When Think Tanking Hurts the Poor: Egypt and Beyond

Two decades ago, the Egyptian Center for Economic Studies think tank was formed with a ten million dollar endowment by USAID. According to the Washington Post, the think tank, which “gathered captains of industry in a small circle”, then advocated for a privatization program that eventually led to the sell-off of state assets worth 104 billion dollars. Apparently, less than ten percent of that value went into state coffers – the rest was lost to high-level corruption involving senior officials closely tied to the think tank. In total, the Washington Post reported, the losses to the Egyptian taxpayer of that privatization program exceeded the total amount of aid provided by the US to Egypt over the course of six decades.

While it would be facile to pin the blame for this sorry saga on a single think tank, it does highlight that some donor-funded think tanks can punch far above their weight when it comes to influencing political and economic decisions with massive implications for economic development and poverty reduction efforts. 

Throughout the developing world, donor-funded think tanks are now weighing in on domestic political debates on issues as diverse as democratic reforms, foreign affairs, military doctrine, economic governance and social policy. Having worked for a think tank in an emerging economy ourselves, we at Transparify strongly believe that think tanks can play a positive role in enriching national debates and decision-making, especially where there is limited capacity for policy analysis by other players. However, as long as most think tanks remain opaque, it will remain impossible for stakeholders in these debates to separate the wheat from the chaff.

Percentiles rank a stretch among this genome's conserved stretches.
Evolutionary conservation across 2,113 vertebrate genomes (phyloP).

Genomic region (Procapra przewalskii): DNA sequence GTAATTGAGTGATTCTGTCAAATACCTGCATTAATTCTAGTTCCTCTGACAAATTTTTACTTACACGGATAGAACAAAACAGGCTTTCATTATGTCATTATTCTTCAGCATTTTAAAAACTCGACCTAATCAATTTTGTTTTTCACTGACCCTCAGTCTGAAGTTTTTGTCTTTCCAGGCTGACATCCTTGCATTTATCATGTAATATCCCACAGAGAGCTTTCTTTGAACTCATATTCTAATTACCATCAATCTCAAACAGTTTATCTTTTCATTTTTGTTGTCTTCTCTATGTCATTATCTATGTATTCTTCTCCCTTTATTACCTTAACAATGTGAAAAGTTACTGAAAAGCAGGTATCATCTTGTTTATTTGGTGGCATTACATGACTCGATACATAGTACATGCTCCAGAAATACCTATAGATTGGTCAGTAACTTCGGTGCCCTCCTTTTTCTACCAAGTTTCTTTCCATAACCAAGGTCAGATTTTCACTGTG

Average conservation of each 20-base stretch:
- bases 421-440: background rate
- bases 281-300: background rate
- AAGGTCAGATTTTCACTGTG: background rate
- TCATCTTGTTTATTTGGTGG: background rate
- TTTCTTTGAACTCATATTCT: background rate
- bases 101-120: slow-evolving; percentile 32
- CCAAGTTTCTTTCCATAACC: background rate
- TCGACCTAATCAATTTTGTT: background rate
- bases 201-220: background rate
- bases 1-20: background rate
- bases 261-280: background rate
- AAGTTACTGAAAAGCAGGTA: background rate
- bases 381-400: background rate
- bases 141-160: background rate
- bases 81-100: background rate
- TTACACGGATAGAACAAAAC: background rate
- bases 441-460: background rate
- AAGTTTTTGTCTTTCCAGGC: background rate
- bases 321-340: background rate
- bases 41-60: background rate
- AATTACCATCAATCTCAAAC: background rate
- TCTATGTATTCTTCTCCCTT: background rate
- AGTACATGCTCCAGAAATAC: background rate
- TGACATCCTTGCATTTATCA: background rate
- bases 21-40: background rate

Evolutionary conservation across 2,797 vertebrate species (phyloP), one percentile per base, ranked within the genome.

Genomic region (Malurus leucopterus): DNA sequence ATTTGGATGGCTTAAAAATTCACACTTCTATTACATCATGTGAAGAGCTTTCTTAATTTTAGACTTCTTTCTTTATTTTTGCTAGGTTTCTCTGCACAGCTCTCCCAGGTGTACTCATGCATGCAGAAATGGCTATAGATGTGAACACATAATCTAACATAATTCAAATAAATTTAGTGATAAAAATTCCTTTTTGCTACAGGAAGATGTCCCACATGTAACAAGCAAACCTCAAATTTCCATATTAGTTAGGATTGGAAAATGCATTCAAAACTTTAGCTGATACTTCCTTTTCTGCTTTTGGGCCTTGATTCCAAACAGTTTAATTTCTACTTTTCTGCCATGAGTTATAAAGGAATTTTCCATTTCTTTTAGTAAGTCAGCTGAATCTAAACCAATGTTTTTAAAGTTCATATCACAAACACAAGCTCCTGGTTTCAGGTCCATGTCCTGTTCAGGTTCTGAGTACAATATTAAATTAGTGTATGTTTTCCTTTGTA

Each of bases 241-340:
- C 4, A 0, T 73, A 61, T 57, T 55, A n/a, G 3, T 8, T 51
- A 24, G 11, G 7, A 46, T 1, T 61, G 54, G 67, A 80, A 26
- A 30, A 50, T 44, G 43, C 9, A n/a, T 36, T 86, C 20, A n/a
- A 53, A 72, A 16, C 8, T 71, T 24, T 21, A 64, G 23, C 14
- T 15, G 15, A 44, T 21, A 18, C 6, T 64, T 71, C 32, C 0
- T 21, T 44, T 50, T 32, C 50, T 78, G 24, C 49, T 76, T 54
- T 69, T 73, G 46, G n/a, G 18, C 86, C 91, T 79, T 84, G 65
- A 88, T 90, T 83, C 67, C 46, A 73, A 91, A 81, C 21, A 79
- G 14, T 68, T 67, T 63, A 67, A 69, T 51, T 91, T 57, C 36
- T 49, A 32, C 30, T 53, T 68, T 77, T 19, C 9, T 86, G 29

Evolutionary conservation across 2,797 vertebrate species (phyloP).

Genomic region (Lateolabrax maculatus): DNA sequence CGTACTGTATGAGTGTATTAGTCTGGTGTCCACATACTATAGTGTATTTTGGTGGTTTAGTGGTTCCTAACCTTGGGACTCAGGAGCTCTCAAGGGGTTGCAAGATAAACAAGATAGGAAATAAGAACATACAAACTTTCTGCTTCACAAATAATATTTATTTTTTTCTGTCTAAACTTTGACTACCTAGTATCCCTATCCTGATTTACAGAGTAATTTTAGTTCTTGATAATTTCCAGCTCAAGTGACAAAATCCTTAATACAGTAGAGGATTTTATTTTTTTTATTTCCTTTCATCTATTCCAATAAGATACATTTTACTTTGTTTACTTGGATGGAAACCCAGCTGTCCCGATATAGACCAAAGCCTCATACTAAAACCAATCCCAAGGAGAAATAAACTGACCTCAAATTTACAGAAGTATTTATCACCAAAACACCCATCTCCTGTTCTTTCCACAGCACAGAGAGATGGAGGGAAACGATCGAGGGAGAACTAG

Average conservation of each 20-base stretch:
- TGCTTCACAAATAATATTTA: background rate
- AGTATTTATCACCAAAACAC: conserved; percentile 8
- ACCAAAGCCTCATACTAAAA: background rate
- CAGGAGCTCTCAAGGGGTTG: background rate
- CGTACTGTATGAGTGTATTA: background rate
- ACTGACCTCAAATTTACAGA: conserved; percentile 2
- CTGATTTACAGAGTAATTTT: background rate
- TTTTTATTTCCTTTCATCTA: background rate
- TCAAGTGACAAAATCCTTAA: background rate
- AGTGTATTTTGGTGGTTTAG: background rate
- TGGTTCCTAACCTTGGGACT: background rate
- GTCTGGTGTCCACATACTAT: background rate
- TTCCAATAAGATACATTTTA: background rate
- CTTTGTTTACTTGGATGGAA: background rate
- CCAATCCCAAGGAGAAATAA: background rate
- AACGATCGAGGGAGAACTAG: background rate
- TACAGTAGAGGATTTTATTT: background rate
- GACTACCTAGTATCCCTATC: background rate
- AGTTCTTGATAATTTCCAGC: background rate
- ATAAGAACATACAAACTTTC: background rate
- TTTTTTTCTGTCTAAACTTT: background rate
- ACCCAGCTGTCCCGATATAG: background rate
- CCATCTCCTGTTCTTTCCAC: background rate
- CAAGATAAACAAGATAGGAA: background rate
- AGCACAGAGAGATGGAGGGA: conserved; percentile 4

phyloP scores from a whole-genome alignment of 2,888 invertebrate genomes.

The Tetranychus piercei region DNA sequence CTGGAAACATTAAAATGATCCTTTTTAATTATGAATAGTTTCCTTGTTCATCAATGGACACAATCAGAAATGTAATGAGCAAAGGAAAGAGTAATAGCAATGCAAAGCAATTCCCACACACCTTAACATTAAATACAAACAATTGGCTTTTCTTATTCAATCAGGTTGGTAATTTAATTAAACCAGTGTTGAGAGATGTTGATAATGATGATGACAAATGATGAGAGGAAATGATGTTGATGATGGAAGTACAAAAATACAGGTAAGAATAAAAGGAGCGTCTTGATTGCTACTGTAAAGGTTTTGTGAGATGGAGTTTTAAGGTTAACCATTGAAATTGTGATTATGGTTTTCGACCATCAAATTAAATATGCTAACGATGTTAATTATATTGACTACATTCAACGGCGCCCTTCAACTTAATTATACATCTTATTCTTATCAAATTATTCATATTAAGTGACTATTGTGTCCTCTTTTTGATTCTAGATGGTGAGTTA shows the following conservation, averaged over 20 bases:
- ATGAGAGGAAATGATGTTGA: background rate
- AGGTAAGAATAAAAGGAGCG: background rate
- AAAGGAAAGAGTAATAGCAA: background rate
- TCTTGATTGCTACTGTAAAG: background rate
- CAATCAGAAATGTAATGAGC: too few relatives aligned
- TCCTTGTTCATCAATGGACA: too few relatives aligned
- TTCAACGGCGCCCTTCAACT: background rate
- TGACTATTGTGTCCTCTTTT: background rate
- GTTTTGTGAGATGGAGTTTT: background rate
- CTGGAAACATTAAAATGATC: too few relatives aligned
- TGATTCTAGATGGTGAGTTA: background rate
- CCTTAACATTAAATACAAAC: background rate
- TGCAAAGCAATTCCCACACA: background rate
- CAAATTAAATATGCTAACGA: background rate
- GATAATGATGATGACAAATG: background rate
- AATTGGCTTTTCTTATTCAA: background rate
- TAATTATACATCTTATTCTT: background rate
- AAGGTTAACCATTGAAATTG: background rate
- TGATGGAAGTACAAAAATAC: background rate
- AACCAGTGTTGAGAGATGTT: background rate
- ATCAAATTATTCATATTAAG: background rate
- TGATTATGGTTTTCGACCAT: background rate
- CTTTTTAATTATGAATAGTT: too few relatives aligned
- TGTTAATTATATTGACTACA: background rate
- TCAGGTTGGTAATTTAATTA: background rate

Many think tanks in developing countries are predominantly or even exclusively dependent on foreign donors to carry out their work. Far from requiring these think tanks to be transparent, some donors – notably USAID – on occasions actively abet opacity by their non-profit grantees. Such opacity is not helpful at a time when developing countries are increasingly suspicious of donor-funded think tanks, a suspicion that often extends to all NGOs receiving support from abroad. For example, India is reportedly considering further restricting foreign funding for think tanks and other non-profits.

Policy decisions matter hugely, and developing country think tanks can play an important role in informing and improving them. Donors wishing to improve the quality and integrity of policy-making inside developing countries should do two things. First, donors themselves should disclose which think tanks they fund, with how much, and for what work. Second, they should require think tanks to be fully transparent about all the funding they receive before even considering their applications for grants. Financial transparency is not a panacea, but it is an important step on the road to making policies work better for the poor.

This blog is an abridged version of a longer piece written by Transparify that was originally posted on the website of Publish What You Fund, a not-for-profit organisation that campaigns for aid transparency.